The time has come, the Walrus said, to talk of many things. Of arts careers and grants and stuff, and artists’ residencies. Yes, it’s that time of year again: the alert from the Bundanon Trust fell into my inbox earlier in the week and in between caring for a sick daughter (just a nasty cold) and packing in the hours in the studio (‘cos it’s far too wet to be thinking of gardening) I’ve been ruminating about the whole artists’ career thing.
Do they tell you all about the arts career ladder at art school? I didn’t go, so I have no idea. I guess even if not, you probably get an idea what happens by interacting with your contemporaries, watching your predecessors and reading the arts press. I’ve done much the same thing: paid attention to names at exhibitions and in various art magazines, looked at prize winners and generally listened out. I deduce that there comes a point when you are expected to start applying for and getting grants and residencies in order to climb up to the next rung, and I think I’m close to that stage. I’ve exhibited regularly in several countries and taken part in various collaborative projects. I’ve sent my work here, there and everywhere and apparently some people now know who I am when they see my name. I don’t have gallery representation – to be honest I’ve not even tried, and don’t know if it is what I would want – but I really really would like to do a residency.
Why a residency? In a domestic sense it’s a way of escaping normal life for a while and focusing completely on your art. That sounds a bit like I’ve had enough of doing the washing up and would like a holiday paid for by someone else, but dreams of lottery winnings aside, it’s not quite like that. Making art is like being part of a constant tug-o-war, constructing a meaningful space around the interior life that feeds your art while juggling the demands of everyday. It is an essentially selfish activity, and I feel constantly compromised. The muse rarely decides to communicate with me while I’m settled in the studio… instead it sneaks up on me at all hours of the day and night, invading my relationships, demanding attention while I’m trying to attend to other people, delivering great must-do-right-now ideas when I’m at work on other things. I am hardly unique in this, it must be the plaint of artists through history. But the lure of a residency for me is partly the allure of dedicated time in which to be completely selfish about making art.
It is also the allure of being part of something bigger: residencies give a glimpse of other lives and new possibilities, they connect you with new people who – perhaps – understand what you’re talking about. There is a chance to get involved with collaborative work or artistic exchange, and the chance to make friends and talk. It seems to me that residencies have the power to accelerate your progress by presenting challenges and opportunities at a point when you are separated from the ‘no’-ness of normal life.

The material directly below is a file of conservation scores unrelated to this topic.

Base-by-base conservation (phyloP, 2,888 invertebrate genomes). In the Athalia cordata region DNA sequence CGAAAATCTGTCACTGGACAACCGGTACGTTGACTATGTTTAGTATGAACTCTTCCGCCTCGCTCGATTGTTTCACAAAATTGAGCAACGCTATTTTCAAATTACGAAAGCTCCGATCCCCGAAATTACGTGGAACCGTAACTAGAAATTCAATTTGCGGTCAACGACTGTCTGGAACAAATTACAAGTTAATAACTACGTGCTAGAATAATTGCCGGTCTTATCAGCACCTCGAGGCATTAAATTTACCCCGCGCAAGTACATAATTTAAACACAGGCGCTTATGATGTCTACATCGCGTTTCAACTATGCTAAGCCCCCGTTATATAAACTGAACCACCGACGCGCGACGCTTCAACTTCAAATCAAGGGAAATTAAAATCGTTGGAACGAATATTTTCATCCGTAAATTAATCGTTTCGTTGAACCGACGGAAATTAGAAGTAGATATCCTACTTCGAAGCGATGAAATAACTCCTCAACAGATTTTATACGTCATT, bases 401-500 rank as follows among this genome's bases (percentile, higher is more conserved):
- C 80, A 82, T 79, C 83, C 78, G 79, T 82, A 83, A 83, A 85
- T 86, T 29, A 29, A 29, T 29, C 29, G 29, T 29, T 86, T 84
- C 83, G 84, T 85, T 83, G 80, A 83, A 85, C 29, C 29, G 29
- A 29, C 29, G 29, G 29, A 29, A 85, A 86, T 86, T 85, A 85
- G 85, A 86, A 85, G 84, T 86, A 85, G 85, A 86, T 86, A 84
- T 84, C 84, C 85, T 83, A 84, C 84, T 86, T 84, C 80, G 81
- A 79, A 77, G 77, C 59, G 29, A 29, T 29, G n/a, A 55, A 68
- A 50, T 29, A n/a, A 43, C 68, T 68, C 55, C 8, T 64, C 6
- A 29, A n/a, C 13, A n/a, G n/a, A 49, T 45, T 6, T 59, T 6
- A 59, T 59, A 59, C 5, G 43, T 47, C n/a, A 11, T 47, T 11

If I apply for the Bundanon Trust residencies again this year (note the “if”) it will be my third or fourth attempt. My poor atrophied brain cells can’t remember. Is it worth the attempt? I think the statistic of “1 in 4” applications accepted is bandied around somewhere on the blurb or the website, but I wonder whether in reality the odds are stacked. I’d always been quite optimistic about applying… until I read an article by Deborah Ely, the CEO of the Bundanon Trust, in the March 2011 NAVA Quarterly magazine in which she said that “the residency program is premised upon the seriousness and calibre of selected artists” and “the majority of artists have visible careers nationally and/or internationally”. Oh dear. Possibly a big profile in Coffs Harbour isn’t visible or serious enough…
Another residency opportunity popped into my inbox last night, from Asialink which is administered by the University of Melbourne. About 40 Australian artists are placed in various Asian countries each year, and the programme sounds fabulous. I’ve talked to dearest husband about the possibility – wildly unlikely! – that I might be off to Malaysia for a couple of months next year and he was very cool about the whole thing: it’s probably manageable as long as he and darling daughter could come over for a week or so in the middle, which is fine by me. But again, how likely is it? Answer: not very.
From a funder’s point of view it obviously makes sense to poke money at young, energetic, up-and-coming artists who are all into cutting edge/inter-disciplinary/contemporary art making. They’ve got years ahead of them in which to make their mark on the art world and for their resume to trumpet the inspired confidence of an early grant-maker or residency organisation. I find myself rather glumly surveying my own prospects: gallery representation? Not likely in the near future, I think. Big competition win? It would help if I’d entered a big competition recently! Long career ahead of me? Yes, it’s possible; artists don’t exactly have a retirement date in mind since making art is as much about who they are as how they work. Residency? Well it would be nice to think so. I remember a crucial meeting with a large philanthropic organisation when I was Chair of Spike Island Printmakers in Bristol a few years ago. We had applied for a large grant to enable us to appoint a Director who could take us off into the bright blue yonder, but we were head-to-head with several other worthy applicants when the CEO came to visit me for a chat. Why, she asked me, should they give the money to us? And my reply was that everything starts with one person taking a leap of faith and investing in us: without that element of risk taking we would never have a chance to prove ourselves worthy. Once one trust or person made that leap, others would follow (if we managed the money sensibly) and we would shine. So she did. Fingers crossed that at some point the same will happen for me.